Public defenders, social workers and activists on Monday kneeled in front of the Allegheny County Courthouse in Downtown Pittsburgh to protest institutional racism in the criminal justice system.
“We, as public defenders, are here to say, ‘Black lives matter to us,’” Matt Dugan, chief public defender for Allegheny County, said to the crowd. Dugan called for an end to systemic racism in policing and criminal justice outcomes.
Several participants in Pittsburgh called for systemic changes to the criminal justice system, including defunding police and stopping the practice of laying disproportionate charges on Black people. “The District Attorney’s office has to change their method of charging and overcharging people,” attorney Lena Bryan Henderson said to attendees. “It’s a systematic way of putting their knee on peoples’ lives.”
Earlier in the day, the Allegheny County District Attorney’s office issued a statement saying that no criminal charges would be pursued against several dozen people who were arrested for allegedly choosing to “engage in civil unrest” in demonstrations against police violence in Pittsburgh.
“Until the Public Safety Director provides evidence that is both relevant and substantial, it is inappropriate to proceed with these criminal complaints,” DA spokesman Mike Manko said in the statement. “As such, District Attorney Zappala has directed that the charges be withdrawn in 39 of the cases connected to the events of the last ten days.”
The demonstrators carried signs printed with the names of Black people who had been killed by police, dating back at least as far as the 1940s. After kneeling for 8 minutes and 46 seconds in honor of George Floyd, the crowd of over 100, shouted out the names on the signs.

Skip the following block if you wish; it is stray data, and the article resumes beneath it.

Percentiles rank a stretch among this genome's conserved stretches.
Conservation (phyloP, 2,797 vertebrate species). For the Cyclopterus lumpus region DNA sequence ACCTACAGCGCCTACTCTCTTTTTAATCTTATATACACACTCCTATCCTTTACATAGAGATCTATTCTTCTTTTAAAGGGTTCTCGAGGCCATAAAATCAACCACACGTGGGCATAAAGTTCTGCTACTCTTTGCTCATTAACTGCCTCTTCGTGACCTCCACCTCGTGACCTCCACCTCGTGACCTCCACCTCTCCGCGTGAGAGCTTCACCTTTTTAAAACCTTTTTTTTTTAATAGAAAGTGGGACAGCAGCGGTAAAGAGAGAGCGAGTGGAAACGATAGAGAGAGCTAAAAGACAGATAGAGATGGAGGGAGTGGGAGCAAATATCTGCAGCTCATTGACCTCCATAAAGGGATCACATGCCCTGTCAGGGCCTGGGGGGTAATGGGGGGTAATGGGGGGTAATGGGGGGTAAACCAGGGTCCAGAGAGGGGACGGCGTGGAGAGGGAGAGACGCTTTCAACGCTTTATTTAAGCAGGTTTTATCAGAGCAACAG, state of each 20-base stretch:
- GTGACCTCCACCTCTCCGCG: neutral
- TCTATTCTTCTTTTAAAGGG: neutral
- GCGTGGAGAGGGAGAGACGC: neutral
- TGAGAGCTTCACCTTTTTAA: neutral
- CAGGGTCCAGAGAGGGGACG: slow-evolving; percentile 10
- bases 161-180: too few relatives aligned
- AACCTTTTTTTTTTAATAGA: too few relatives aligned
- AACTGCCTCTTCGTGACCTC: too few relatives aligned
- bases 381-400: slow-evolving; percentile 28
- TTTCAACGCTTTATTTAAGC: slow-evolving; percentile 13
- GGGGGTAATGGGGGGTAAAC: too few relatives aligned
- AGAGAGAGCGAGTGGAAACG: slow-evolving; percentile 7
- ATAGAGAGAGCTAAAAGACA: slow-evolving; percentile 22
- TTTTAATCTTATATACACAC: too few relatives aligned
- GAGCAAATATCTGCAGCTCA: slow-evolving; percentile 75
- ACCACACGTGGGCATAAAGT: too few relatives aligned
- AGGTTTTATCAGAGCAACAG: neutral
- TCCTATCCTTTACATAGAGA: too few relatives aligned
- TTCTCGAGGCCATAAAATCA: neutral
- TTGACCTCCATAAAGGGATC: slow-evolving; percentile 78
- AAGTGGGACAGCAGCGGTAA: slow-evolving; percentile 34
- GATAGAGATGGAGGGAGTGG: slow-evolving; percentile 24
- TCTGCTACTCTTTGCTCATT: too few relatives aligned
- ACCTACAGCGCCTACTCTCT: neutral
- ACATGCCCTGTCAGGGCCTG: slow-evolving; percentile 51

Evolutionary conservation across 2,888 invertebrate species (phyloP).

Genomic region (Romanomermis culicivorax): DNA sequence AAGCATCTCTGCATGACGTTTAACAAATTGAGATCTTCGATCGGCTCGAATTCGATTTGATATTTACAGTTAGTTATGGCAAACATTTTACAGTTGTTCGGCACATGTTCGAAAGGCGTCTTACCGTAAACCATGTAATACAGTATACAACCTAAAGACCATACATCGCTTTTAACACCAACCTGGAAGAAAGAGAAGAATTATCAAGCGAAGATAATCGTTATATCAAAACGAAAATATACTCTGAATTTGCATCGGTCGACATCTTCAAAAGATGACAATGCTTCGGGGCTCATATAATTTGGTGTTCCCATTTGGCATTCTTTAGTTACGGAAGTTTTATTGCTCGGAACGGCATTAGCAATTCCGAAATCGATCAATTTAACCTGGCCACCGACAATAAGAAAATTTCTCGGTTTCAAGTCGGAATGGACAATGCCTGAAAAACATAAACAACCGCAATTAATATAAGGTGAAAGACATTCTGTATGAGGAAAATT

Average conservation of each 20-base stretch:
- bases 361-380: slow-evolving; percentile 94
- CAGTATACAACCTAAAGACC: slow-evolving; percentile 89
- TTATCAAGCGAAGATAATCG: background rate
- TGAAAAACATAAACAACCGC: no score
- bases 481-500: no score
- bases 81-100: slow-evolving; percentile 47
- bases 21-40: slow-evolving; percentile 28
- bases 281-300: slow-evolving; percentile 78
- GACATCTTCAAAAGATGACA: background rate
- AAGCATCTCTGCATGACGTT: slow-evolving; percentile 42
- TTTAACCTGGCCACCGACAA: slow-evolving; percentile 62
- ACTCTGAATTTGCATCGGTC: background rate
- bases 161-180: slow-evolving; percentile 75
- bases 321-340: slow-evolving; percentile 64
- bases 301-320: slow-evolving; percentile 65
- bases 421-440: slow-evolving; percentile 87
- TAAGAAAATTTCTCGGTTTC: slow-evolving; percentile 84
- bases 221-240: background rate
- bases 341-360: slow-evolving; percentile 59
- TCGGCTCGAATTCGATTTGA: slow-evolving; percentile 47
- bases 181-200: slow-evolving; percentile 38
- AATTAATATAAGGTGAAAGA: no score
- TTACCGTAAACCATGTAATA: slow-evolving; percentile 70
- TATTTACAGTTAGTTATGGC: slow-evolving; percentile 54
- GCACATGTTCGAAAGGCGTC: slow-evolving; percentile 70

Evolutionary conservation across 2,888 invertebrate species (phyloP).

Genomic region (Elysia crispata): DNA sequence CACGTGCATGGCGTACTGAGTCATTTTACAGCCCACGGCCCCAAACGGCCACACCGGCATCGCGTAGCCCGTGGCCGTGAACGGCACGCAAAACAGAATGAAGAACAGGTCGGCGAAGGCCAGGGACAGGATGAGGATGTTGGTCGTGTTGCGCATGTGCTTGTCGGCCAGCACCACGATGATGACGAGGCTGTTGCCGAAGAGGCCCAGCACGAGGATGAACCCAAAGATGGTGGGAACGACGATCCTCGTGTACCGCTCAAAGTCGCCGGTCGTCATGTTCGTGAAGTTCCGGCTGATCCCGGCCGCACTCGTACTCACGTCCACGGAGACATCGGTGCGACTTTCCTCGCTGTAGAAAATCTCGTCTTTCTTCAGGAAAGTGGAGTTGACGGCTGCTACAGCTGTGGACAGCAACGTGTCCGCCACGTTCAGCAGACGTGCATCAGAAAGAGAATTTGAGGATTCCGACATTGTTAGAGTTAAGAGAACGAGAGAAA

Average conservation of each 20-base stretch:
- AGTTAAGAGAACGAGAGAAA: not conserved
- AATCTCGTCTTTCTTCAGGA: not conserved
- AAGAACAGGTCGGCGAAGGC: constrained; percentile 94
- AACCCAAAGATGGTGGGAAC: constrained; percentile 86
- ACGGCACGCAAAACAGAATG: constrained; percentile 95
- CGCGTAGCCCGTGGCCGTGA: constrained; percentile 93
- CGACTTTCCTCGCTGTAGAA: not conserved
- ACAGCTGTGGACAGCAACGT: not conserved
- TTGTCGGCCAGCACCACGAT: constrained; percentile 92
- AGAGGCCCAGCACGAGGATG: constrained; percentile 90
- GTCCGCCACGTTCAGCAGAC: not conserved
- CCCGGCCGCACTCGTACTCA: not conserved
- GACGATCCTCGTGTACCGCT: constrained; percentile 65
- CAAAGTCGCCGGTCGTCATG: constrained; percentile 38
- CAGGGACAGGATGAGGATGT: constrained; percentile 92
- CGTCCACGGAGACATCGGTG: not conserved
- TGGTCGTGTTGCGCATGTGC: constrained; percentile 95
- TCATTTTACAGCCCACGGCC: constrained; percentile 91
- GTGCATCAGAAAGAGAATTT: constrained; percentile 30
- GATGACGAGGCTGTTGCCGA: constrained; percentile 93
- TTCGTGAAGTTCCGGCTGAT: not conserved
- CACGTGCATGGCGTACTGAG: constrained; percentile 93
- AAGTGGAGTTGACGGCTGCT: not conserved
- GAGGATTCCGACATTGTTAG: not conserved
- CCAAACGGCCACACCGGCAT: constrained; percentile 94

Lisa Middleman, a longtime defense attorney and public defender, who ran against Stephen A. Zappala Jr. for the district attorney’s office, attended the rally. “Public defenders all over this country are coming to join their people. We are taking it to the street,” she told the audience.
Wesley Dixon, 39, of Clairton, told PublicSource he was there to stand up for equal rights and defunding the police. “We’re not saying get rid of them, we’re just saying make it equal” for Black communities, Dixon said.
Taylor Mosley, a recent graduate of the University of Pittsburgh School of Law, said she called on ending excessive charges and arrests of Black Americans. She said she felt it was important to attend and speak up. “If you don’t show up [to the protests], then you have no right to complain,” she told PublicSource. “The silence is what’s killing us.”
After chanting and rallying for roughly two hours, the crowd peacefully dispersed.
The demonstration followed protests earlier today by educators and students from Pittsburgh Public Schools.
Continuing coverage of civil unrest, anti-racism and policing in Pittsburgh (latest at top):
- Pittsburgh marks another day of peaceful mass anti-racism rallies across the city
- As Black Lives Matter marches go on, Pittsburgh launches a task force to find “people intent on causing destruction”
- Gov. Wolf, Mayor Peduto call for police reform on the sixth day of Black Lives Matter protests in Pittsburgh
- When we do nothing in the face of racism and brutality, we represent Amy Cooper and Derek Chauvin. We are complicit.
- Police deployed tear gas, rubber bullets in East Liberty against protesters of Black Lives Matter march; 20 arrested
- Governor addresses weekend protests across the state
- Pittsburgh is under curfew order after peaceful protests over George Floyd’s killing ‘get hijacked’ and turn violent
Juliette Rihl is a reporter for PublicSource. She can be reached at email@example.com.
Ryan Loew is PublicSource's visual storyteller/producer. He can be reached at firstname.lastname@example.org and on Twitter at @RyanLoew.